Purchase and Use Disclosures
• Contact number and/or website for information and customer service
A website with information about the products and a telephone number or
email where customer support can be obtained.
• Full name and address of selling exchange or merchant responsible for
If licensed, where the entity is licensed.
• All fees payable or due for the transaction
All possible fees should be disclosed prior to purchase or use and should be
easily available to the public at any time via websites or mobile applications.
Procedures for cancelling or reversing a transaction, if applicable.
Full disclosures should be provided in advance if the transaction is final and
cannot be cancelled or reversed.
Sample Risk Disclosures
Below are basic risk disclosures that put consumers and businesses on notice about
the unique attributes of Digital Assets. These disclosures would particularly be relevant
for transactions involving the direct purchase of Digital Assets for investment or future
spending purposes. We firmly believe that well-informed consumers and businesses
can make their own decision on when and how to purchase or use Digital Assets.
Risk Disclosures should include guidance similar to the following:
● The price and value of Digital Assets is volatile and may change on a
daily or even hourly basis.
The price of Digital Assets is set by supply and demand. Because the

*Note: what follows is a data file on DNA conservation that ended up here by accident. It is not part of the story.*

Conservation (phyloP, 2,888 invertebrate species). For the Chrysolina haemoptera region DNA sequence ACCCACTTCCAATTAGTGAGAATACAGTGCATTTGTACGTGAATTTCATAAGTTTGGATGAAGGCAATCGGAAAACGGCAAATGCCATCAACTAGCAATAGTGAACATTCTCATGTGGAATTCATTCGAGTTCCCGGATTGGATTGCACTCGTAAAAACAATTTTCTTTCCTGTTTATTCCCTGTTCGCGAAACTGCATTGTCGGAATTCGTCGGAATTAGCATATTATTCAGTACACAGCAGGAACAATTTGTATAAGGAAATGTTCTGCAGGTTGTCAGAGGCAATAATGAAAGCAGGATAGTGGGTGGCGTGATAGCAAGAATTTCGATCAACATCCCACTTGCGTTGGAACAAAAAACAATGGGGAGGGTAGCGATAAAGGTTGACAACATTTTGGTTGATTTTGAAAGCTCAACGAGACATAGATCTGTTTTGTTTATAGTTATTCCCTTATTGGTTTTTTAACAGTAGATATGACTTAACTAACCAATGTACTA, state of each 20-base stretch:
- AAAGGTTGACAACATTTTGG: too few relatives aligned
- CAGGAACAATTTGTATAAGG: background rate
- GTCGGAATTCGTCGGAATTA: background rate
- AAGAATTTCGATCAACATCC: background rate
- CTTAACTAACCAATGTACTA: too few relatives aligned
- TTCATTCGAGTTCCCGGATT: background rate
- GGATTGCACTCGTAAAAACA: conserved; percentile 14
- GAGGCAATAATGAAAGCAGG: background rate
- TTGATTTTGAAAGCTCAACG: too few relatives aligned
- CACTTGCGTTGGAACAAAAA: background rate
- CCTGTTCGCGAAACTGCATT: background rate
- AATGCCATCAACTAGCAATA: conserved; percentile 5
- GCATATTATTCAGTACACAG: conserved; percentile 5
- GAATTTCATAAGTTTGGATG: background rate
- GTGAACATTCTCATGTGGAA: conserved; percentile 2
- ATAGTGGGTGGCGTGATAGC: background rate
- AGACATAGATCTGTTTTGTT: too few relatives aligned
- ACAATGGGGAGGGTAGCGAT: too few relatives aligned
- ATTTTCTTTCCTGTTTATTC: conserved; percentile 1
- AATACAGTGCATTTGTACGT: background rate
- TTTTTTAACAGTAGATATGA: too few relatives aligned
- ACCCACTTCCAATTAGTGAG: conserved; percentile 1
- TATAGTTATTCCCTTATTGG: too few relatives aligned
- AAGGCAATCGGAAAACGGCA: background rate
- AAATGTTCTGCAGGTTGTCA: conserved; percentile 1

ecosystem for these technologies is still growing, the perceived value of this
market, and therefore the actual price of individual units of value thereof, is
CONSUMER PRACTICES WORKING COMMITTEE GUIDELINES 4
still subject to significant ups and downs. While every transaction that occurs
on the Bitcoin network are secured by the same state-of-the-art encryption
methods used by governments and defense agencies and have yet to be
broken, consumer transactions conducted via third party services may be
delayed due to unanticipated security breaches, third party error, interbank
delays in transfer of funds, or other error. It is important that consumers
understand that through no fault of his or her own, fluctuations in price could
significantly and rapidly impact the value of transactions conducted on
emerging cryptographic technology protocols such as Bitcoin.
● Consumers who hold and transact in Digital Assets can lose all their